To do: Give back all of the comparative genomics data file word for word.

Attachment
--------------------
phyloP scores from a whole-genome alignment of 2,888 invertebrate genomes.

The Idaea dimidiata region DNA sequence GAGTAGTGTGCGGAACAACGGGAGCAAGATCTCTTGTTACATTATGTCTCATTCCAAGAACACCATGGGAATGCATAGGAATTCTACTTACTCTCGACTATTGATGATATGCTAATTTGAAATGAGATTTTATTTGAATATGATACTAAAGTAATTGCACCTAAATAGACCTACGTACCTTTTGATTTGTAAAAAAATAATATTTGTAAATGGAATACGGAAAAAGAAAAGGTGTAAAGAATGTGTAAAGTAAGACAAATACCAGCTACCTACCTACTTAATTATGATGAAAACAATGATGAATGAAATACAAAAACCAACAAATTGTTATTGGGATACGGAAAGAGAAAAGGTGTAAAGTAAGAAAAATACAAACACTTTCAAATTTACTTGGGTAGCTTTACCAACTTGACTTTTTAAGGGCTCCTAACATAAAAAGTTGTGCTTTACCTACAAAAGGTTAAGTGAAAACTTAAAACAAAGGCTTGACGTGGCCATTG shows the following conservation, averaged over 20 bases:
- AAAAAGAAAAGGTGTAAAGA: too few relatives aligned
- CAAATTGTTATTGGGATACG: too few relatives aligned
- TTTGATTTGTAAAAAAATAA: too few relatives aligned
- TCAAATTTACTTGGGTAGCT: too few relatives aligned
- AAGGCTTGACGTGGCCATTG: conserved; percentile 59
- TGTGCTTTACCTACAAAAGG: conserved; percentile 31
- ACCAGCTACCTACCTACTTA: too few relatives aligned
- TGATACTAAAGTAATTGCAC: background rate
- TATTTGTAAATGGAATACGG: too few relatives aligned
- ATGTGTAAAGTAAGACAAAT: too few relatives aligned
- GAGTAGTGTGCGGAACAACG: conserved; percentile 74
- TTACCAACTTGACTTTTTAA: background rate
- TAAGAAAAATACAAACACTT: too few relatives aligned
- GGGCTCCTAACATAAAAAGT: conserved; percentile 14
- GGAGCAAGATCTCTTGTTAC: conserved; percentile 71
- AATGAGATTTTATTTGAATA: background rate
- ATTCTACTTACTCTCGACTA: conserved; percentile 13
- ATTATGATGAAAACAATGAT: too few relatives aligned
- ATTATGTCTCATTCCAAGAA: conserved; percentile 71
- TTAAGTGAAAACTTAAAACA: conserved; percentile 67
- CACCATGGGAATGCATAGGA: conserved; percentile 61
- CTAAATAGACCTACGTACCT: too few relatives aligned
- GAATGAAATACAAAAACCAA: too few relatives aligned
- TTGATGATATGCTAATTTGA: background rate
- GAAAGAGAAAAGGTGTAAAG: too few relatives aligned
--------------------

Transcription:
phyloP scores from a whole-genome alignment of 2,888 invertebrate genomes.

The Idaea dimidiata region DNA sequence GAGTAGTGTGCGGAACAACGGGAGCAAGATCTCTTGTTACATTATGTCTCATTCCAAGAACACCATGGGAATGCATAGGAATTCTACTTACTCTCGACTATTGATGATATGCTAATTTGAAATGAGATTTTATTTGAATATGATACTAAAGTAATTGCACCTAAATAGACCTACGTACCTTTTGATTTGTAAAAAAATAATATTTGTAAATGGAATACGGAAAAAGAAAAGGTGTAAAGAATGTGTAAAGTAAGACAAATACCAGCTACCTACCTACTTAATTATGATGAAAACAATGATGAATGAAATACAAAAACCAACAAATTGTTATTGGGATACGGAAAGAGAAAAGGTGTAAAGTAAGAAAAATACAAACACTTTCAAATTTACTTGGGTAGCTTTACCAACTTGACTTTTTAAGGGCTCCTAACATAAAAAGTTGTGCTTTACCTACAAAAGGTTAAGTGAAAACTTAAAACAAAGGCTTGACGTGGCCATTG shows the following conservation, averaged over 20 bases:
- AAAAAGAAAAGGTGTAAAGA: too few relatives aligned
- CAAATTGTTATTGGGATACG: too few relatives aligned
- TTTGATTTGTAAAAAAATAA: too few relatives aligned
- TCAAATTTACTTGGGTAGCT: too few relatives aligned
- AAGGCTTGACGTGGCCATTG: conserved; percentile 59
- TGTGCTTTACCTACAAAAGG: conserved; percentile 31
- ACCAGCTACCTACCTACTTA: too few relatives aligned
- TGATACTAAAGTAATTGCAC: background rate
- TATTTGTAAATGGAATACGG: too few relatives aligned
- ATGTGTAAAGTAAGACAAAT: too few relatives aligned
- GAGTAGTGTGCGGAACAACG: conserved; percentile 74
- TTACCAACTTGACTTTTTAA: background rate
- TAAGAAAAATACAAACACTT: too few relatives aligned
- GGGCTCCTAACATAAAAAGT: conserved; percentile 14
- GGAGCAAGATCTCTTGTTAC: conserved; percentile 71
- AATGAGATTTTATTTGAATA: background rate
- ATTCTACTTACTCTCGACTA: conserved; percentile 13
- ATTATGATGAAAACAATGAT: too few relatives aligned
- ATTATGTCTCATTCCAAGAA: conserved; percentile 71
- TTAAGTGAAAACTTAAAACA: conserved; percentile 67
- CACCATGGGAATGCATAGGA: conserved; percentile 61
- CTAAATAGACCTACGTACCT: too few relatives aligned
- GAATGAAATACAAAAACCAA: too few relatives aligned
- TTGATGATATGCTAATTTGA: background rate
- GAAAGAGAAAAGGTGTAAAG: too few relatives aligned